Building a sunroom requires making decisions about a variety of materials that will be part of the final look of the space, including roof type, flooring, siding, and window style, says home builder Richard Lee of Texas-based Lee Brothers Construction

"These all play a role in the functionality and price," explains Lee. The most common types of flooring used in sunrooms, for instance, are vinyl plank and tile. It's possible to use other types of flooring, such as stained concrete and wood, but most homeowners prefer the tile look, says Lee. 

"In terms of pricing, from least expensive to most expensive, it looks like this: tile, vinyl plank, stained concrete, and finally wood as the most costly," says Lee. "Tile and vinyl plank are very similar in price at $6 to $7 per square foot installed, while stained concrete and wood can cost as much as 50% more due to custom finishes."

Siding is another consideration that impacts the final price of your project. "Pricing can vary greatly due to the wide range of options. Hardie and LP siding cost more than vinyl siding. Brick and stone cost more as well," explains Lee. 

Vinyl, the least expensive siding option, is about $8 per square foot installed. Hardie and LP SmartSide siding ranges from $12 to $15 per square foot installed, while brick and stone will be the highest cost alternative, and homeowners can expect to pay approximately $25 to $30 per square foot. 

"Each of these figures is based on remodeling costs, which includes demo of existing and installation of new siding," says Lee.

Finally, depending on where you live and how much of the year you hope to use your sunroom, air conditioning installation might also be part of the overall costs, which will be far more expensive than simply adding ceiling fans to the space. This is because a licensed HVAC installer is required for air conditioning installation in order to extend your home's air conditioning ducting or to add a mini-split HVAC unit for the sunroom, says Lee.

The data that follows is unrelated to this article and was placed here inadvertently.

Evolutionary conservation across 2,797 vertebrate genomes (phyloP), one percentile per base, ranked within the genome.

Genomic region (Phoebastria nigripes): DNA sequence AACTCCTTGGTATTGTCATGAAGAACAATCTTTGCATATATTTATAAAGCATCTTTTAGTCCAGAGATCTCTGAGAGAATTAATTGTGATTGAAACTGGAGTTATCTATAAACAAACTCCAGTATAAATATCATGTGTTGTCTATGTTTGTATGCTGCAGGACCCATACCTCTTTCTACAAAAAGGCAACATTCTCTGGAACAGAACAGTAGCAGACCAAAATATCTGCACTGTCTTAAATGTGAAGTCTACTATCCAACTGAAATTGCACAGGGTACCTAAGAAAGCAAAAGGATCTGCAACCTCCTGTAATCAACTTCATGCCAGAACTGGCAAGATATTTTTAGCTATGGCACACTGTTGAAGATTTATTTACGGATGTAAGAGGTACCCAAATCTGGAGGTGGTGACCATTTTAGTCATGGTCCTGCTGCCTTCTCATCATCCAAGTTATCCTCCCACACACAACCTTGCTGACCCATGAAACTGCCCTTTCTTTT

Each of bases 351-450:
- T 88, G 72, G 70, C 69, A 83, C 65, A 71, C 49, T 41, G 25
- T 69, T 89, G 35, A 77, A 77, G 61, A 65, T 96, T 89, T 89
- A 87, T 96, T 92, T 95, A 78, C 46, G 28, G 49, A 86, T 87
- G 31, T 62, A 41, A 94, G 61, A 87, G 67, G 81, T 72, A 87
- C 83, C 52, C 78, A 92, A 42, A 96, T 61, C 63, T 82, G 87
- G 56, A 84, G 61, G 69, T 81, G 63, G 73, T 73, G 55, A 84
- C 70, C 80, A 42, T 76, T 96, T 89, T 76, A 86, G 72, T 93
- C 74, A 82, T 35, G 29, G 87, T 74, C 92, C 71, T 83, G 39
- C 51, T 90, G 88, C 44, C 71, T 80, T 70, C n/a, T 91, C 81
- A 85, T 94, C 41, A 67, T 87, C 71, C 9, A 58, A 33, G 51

Must-Know Sunroom Building Tips

When it comes to successfully pulling off a sunroom construction project, it's crucial that homeowners spend plenty of time in the research and planning phase as well as building their team of professionals. Don't skimp on these steps. 

As part of your initial efforts, Steckel recommends researching images and ideas for your finished sunroom so that you have a clear picture of what you're aiming to build, and you can share the imagery and vision with whomever you hire to bring the project to fruition.

"I recommend compiling at least 20 inspiration images and putting them into a folder or saving them on a Pinterest board," explains Steckel. "This will be helpful in the long run as it will help the renovation team organically determine your aesthetic expectations, and also help them anticipate additional costs for your scope of work." 

Always be sure to share your vision with the renovation team to ensure they understand your expectations at the outset, allowing you to avoid unexpected costs in the middle of a project. Collecting imagery that supports your aesthetic and overall vision is just one part of getting your project successfully off the ground.

"The number one mistake that homeowners make is rushing to begin their job," adds Steckel. "Every day that you spend planning, hiring your team, selecting finishes, and value engineering takes days if not weeks off the duration of the job," says Steckel. "Doing this well is the only way to accurately price your job and it is the only way to make sure there are no surprises."